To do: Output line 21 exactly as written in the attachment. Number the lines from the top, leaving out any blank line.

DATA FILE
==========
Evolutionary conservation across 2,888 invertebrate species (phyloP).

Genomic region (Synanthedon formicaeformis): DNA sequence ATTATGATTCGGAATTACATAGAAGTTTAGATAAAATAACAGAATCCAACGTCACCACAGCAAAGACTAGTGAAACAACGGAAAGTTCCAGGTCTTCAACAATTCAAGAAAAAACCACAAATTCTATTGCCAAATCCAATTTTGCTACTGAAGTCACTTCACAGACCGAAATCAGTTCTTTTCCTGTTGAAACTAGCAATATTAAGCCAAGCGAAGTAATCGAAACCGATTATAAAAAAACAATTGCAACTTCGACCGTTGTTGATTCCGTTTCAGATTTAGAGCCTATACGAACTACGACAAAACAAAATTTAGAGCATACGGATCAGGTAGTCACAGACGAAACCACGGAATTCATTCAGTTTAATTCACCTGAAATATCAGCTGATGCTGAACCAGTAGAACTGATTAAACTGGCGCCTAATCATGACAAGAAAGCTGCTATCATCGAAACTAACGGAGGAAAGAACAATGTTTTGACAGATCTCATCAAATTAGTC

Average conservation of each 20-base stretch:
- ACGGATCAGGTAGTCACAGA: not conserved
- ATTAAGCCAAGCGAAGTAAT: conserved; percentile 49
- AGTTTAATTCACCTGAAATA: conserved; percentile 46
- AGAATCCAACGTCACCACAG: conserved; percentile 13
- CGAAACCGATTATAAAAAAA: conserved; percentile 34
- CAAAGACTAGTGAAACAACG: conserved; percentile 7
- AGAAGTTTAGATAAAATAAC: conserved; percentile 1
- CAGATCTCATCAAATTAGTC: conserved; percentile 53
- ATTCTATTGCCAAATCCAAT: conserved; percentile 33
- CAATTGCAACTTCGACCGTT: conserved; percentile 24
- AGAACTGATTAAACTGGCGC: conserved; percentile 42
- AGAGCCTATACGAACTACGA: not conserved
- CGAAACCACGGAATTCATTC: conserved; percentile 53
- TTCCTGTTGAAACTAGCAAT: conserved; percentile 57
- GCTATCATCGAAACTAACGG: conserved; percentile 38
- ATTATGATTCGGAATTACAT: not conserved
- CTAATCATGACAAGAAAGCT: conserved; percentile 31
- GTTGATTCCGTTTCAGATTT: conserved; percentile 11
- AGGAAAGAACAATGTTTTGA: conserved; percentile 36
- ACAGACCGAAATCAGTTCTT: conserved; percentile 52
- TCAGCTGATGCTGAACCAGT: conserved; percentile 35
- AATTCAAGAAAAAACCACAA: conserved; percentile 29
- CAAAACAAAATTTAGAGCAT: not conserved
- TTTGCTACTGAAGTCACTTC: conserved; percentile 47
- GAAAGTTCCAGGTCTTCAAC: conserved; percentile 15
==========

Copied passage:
- GTTGATTCCGTTTCAGATTT: conserved; percentile 11